The third kind looks at DNA that is only inherited from the mother– Mitochondrial DNA (mtDNA). mtDNA is non-nuclear DNA, so it is not part of your chromosomes or “genes” and is passed “unchanged” (except for SNP mutations that occur) from mother to all children, but can only be passed on by a mother, so a mtDNA shows the distant female-line descent. Genealogy mtDNA tests are for SNPs. mtDNA SNPs are not very numerous, so the branches are quite infrequent. Perfect matches may still not have had a common female-line ancestor for 500 or 1000 years.


Y-DNA Branches and mtDNA branches in a timeline

 Y-DNA, Male-line descent

Y-DNA data has been around a while now, and growing exponentially as more people test. Current test companies have many more British Isles and European American samples than any other single group, but the diversity is growing as more people test.

Clan MacLeod is a very diverse group as our DNA project has shown, but there are 3 Main Y-DNA Haplogroups of interest. This is not at all to say anyone with a different Haplogroup doesn’t belong – Just that the biggest 3 groups so far in the clan project are R1b, R1a, and I1; the Next Generation Sequence tests like FTDNA “BIG-Y” have started to leap the gap between ancient populations and historic time-frames, now it is almost within grasp, given enough testers, to actually assign terminal SNPs to certain clans and lineages! The heavy lifting is the NGS testers and Researchers like Alex Williamson, who has one of the most cutting edge trees for Scots DNA/R-P312 research online at: ytree.net

  • R1b (Most of Western Europe is R1b, there are many sub-groups)

In the 3rd Millenium BCE, there was a mass migration from a R1b-carrying (Pre-Yamnaya) Culture on the North Pontic Steppe into Europe, and the following Neolithic/Copper Age Bell Beaker Culture in Europe was confirmed as R1b, with P312 present! This means in summary, the Hebrides residents were (primarily): Summary: Hunter-Gatherer 12,000BC-3500BC, Grooved Wares 3500BC-2000BC, Bell Beaker->Celts->Gaels 2000BC-800BC, Viking Gall-Gael 800-1200AD, and the Scots from 1200 on

A paper known as the “Beaker behemoth” has established that the Beaker people were the direct fore-runners of the Celts


Bell Beaker finds

Bell Beaker Person.JPG

Artistic render of a Mittle-Saale Beaker Culture person by Karol Schauer

    • R1b-L165: Leod (Belongs to the DF27, marker of maritime expansion of the Beaker peoples into an Ibero-Atlantic Celt branch–boat-mobile coastal people found from Spain to Denmark–He plausibly could have been either have been Viking or Hebridean native by Y-DNA, but was certainly Gall-Gael in culture! It is now looking like the Nordic BY456 samples has a MRCA of 800AD so more likely Hebridean slaves taken back to Scandinavia rather than indigenous Scandinavians. With additional Hebridean branches of L165 having a MRCA of 2400BC, Leod’s paternal ancestors look more Hebridean than proto-Norse)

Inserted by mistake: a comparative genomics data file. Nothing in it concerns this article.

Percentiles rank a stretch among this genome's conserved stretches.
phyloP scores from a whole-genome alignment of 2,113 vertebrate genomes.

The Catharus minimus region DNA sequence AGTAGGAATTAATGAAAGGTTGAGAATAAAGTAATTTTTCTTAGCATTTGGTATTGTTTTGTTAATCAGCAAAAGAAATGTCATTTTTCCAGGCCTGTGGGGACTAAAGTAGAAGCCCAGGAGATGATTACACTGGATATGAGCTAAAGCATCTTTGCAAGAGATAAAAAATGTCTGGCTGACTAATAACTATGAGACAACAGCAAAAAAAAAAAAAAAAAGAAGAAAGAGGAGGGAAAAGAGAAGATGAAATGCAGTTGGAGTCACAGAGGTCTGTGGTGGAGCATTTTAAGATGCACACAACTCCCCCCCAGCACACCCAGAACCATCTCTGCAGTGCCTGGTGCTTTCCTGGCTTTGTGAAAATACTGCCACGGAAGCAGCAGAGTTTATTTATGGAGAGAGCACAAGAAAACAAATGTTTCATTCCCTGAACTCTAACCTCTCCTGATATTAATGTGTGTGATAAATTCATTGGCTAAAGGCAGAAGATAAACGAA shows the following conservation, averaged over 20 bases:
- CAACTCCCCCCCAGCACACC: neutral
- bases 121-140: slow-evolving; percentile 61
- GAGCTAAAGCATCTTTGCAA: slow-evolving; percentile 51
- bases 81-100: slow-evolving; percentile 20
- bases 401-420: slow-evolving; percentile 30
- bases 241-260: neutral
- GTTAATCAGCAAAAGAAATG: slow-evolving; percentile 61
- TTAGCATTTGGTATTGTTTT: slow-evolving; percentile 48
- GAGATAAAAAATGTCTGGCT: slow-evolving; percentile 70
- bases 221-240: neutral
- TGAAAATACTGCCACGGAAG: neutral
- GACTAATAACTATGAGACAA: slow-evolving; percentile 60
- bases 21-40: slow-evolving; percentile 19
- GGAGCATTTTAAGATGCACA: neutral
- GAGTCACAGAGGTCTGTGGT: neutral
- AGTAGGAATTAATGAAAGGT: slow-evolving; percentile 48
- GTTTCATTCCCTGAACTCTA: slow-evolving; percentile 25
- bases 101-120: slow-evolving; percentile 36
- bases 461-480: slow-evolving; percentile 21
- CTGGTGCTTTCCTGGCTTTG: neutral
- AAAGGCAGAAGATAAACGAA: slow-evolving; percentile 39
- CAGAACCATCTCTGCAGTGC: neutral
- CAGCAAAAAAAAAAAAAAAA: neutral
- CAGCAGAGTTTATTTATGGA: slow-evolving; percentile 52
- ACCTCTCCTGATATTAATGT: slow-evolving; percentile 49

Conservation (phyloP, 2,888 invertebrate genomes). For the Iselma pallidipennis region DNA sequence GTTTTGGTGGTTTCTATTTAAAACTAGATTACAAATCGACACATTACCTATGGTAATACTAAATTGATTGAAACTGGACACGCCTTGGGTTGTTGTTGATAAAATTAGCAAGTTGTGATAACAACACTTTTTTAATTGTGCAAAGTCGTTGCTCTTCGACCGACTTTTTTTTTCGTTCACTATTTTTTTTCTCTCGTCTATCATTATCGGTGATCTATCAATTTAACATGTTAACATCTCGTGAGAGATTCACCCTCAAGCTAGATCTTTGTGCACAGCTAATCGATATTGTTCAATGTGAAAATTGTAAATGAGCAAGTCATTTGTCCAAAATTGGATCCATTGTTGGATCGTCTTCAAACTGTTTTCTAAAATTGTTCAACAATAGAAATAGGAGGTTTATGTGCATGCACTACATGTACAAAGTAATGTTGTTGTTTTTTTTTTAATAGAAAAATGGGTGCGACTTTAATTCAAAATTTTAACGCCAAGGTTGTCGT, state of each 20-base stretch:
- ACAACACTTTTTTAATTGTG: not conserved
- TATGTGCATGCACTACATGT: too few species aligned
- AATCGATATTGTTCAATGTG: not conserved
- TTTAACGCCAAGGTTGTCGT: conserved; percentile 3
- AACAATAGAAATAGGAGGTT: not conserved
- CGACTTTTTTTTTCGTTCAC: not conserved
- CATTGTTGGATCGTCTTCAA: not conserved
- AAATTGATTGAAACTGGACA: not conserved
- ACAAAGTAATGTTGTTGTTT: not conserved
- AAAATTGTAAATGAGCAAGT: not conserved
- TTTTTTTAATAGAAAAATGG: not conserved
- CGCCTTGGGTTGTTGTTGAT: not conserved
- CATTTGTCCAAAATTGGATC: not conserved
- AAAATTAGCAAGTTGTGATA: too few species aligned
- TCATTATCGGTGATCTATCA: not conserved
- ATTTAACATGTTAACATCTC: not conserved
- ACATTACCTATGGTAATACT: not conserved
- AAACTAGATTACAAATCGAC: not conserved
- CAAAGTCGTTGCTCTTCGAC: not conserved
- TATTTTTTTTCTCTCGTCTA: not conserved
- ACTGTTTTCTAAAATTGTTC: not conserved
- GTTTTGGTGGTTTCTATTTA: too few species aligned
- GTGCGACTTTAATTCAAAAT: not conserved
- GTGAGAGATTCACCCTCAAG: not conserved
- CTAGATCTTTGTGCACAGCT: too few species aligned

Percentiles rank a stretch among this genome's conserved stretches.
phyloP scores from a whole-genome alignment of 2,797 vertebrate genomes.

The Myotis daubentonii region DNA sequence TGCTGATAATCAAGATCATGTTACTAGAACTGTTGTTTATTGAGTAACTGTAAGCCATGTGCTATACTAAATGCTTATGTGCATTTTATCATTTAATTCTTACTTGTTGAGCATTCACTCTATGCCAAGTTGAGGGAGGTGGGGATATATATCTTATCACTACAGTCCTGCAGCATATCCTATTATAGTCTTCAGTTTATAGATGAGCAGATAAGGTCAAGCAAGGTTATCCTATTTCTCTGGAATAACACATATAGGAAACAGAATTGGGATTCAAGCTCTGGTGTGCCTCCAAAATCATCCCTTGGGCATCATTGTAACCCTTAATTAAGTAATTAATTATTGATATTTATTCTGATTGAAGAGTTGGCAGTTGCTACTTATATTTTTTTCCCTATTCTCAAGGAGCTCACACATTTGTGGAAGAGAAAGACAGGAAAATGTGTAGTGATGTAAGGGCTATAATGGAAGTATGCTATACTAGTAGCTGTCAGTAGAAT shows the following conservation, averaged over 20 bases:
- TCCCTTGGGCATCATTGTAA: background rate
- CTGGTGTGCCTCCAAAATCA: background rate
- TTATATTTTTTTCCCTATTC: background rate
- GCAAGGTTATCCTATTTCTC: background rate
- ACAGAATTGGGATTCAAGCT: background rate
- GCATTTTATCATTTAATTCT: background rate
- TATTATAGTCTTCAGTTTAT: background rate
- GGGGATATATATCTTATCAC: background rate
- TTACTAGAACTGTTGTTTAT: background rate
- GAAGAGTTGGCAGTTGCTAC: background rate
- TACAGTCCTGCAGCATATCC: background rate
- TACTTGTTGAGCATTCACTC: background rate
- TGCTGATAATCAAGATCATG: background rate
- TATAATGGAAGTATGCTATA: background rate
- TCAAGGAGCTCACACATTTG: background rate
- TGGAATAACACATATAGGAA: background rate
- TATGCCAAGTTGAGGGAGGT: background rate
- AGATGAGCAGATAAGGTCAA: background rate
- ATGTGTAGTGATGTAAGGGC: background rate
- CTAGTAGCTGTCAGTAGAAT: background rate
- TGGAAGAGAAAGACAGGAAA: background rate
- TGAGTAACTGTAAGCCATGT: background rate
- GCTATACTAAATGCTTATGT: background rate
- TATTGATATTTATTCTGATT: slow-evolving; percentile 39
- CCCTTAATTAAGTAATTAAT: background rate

• Potential Leod SNP path below:
        • R-M207 (ex: Mal’ta boy DNA, 22,000BC)
        • >R1-M173/M306 (Proto-Indo-European Western Asia origin, 22,000BC, ex: Afontova-Gora-2, 15,000BC)
        • > R1b-M343 (16,500BC, Paleolithic)
        • >L278>P297 (Samara/Orenburg-Yamnaya culture)
        • >M269 (4500BC, Bronze Age, Yamnaya/Kurgan culture- Pontic Steppe & Between Black and Caspian Seas– later that area will be called Cimmeria 1300-600BC, Scythia 1100-200AD (See the Arbroath Declaration for significance of that to Scotland), and Sarmatia 500BC-400AD)
        • >L11>P312/S116 (2900BC Formation, Time to Most Recent Common Ancestor (TMRCA) 2500BC, Middle Bronze Age migration to Europe–Bell Beaker Culture; Proto-Italo-Celto-Germanic; Quedlinburg DNA sample)
        • > ZZ11
        • > DF27/S250 (Ibero-Atlantic Celt)
        • > Z195/S355
        • > Z198
        • > L165/S68 (Most recent common ancestor of all L165 lived ~2400BC)
        • > FGC29987/BY456
        • > BY3224
        • > BY3253
        • > BY3210 (This SNP has only been found in MacLeods to date per ytree.net, and there is a further 2 branches:
          • BY13703 Branch with 2 MacLeod testers, possible association with Harris
          • BY19718 – Found in a descendant of Donald MacLeod or Galtrigal, the “Faithful Palinurus” that assisted Bonnie Prince Charlie’s escape from Scotland
          • Quedlinburg

            One of the Quedlinburg Men

  • R1b-L21: Significant percentage of non-chief’s lines of MacLeod and MacDonald, Is the dominant Y-DNA line of much of Scotland and Ireland, and is represented slightly less heavily in Iceland and Norway; Currently associated with Gaelic origins, and many down-stream SNPs are known; An ancient DNA sample from Hinxton-4, a 2000 year old Briton, tested as R1b-DF25, a subclade of L21
    • New Info! (2016):(picking up after P312 above)> L21 (2500BC; North Atlantic Celt, Ancient DNA found in Rathlin-3 sample)>DF13 (2500BC formation, 2300BC TMRCA, found in Rathlin-2)